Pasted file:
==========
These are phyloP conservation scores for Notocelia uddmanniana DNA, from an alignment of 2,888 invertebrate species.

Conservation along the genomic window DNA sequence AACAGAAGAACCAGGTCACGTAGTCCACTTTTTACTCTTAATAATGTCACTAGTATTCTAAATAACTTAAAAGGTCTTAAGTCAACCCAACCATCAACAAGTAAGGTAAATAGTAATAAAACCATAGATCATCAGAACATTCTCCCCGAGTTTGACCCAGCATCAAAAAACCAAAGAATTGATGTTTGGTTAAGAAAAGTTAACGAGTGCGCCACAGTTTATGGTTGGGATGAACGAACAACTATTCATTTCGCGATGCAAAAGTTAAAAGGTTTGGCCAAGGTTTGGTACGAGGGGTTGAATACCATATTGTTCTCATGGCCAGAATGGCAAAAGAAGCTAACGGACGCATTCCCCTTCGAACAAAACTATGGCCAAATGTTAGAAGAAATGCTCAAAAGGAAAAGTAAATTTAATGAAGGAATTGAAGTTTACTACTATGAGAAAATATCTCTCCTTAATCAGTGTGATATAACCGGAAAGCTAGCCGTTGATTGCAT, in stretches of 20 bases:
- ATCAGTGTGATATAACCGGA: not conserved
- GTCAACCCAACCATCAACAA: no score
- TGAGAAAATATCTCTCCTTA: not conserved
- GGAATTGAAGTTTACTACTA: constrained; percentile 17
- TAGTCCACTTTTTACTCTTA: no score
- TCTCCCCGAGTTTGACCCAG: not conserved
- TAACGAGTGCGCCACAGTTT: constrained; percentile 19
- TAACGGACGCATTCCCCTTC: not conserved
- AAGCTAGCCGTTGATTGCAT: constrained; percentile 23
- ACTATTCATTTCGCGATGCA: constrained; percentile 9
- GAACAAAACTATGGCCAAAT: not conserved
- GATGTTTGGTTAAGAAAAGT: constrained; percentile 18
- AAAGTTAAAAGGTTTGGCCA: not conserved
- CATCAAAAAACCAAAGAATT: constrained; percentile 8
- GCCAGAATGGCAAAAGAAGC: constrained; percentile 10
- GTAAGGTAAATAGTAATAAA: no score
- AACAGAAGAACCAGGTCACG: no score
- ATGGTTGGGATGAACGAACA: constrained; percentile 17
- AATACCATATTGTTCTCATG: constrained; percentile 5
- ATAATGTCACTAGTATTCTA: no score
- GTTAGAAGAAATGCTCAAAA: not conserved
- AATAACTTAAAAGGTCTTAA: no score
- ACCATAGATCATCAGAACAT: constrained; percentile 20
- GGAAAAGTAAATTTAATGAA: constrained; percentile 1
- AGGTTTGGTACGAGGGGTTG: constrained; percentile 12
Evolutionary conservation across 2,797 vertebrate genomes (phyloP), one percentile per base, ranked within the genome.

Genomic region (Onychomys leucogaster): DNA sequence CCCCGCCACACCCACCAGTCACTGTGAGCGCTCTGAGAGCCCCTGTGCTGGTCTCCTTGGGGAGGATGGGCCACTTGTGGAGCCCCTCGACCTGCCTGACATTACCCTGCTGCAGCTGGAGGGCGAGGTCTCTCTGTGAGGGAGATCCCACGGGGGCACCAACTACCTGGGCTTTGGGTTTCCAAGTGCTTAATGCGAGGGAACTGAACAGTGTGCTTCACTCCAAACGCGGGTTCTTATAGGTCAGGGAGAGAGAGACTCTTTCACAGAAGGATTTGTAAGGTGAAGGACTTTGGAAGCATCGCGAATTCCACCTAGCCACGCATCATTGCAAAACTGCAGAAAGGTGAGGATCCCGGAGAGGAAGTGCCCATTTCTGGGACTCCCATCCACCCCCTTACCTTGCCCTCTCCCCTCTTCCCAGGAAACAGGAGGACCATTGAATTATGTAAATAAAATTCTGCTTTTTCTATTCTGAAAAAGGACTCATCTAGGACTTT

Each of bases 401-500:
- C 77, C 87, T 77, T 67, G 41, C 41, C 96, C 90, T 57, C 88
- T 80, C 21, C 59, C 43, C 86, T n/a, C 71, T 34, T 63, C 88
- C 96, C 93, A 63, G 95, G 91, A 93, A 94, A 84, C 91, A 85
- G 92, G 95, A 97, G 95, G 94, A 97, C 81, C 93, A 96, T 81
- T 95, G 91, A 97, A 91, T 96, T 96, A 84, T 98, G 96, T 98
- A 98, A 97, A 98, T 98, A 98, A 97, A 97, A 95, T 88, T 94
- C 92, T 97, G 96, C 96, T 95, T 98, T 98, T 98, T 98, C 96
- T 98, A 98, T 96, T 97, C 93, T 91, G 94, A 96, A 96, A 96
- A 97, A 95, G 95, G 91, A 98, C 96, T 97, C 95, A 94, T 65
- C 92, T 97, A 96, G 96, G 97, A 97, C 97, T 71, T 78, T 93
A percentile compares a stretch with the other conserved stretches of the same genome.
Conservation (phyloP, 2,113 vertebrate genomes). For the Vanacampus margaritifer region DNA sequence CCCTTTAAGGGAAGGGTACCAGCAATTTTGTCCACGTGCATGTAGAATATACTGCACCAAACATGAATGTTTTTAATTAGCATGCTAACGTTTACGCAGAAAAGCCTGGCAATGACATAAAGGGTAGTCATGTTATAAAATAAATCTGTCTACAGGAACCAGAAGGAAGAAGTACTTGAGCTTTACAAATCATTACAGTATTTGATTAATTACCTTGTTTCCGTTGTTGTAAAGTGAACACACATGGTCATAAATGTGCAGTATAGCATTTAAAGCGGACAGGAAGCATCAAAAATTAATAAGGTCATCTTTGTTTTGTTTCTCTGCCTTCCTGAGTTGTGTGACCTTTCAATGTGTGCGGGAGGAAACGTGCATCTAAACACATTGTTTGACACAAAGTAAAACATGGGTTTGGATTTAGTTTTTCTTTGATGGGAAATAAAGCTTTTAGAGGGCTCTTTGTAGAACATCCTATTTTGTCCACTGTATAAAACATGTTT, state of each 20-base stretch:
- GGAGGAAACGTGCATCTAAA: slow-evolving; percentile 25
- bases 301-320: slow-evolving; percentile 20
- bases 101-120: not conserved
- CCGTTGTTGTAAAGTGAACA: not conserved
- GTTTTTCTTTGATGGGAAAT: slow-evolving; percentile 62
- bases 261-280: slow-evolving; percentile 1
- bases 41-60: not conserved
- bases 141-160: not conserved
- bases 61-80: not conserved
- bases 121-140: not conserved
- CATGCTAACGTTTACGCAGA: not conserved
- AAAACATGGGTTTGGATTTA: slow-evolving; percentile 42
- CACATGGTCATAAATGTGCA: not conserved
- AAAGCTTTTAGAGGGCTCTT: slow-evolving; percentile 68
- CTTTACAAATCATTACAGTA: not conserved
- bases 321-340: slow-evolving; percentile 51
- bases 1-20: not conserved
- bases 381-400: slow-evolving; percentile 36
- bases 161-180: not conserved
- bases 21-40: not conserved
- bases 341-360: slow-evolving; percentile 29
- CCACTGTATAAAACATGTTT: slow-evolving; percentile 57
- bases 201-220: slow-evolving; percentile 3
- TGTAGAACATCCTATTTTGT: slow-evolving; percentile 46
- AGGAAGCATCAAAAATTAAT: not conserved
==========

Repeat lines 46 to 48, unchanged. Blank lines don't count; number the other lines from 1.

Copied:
- CCGTTGTTGTAAAGTGAACA: not conserved
- GTTTTTCTTTGATGGGAAAT: slow-evolving; percentile 62
- bases 261-280: slow-evolving; percentile 1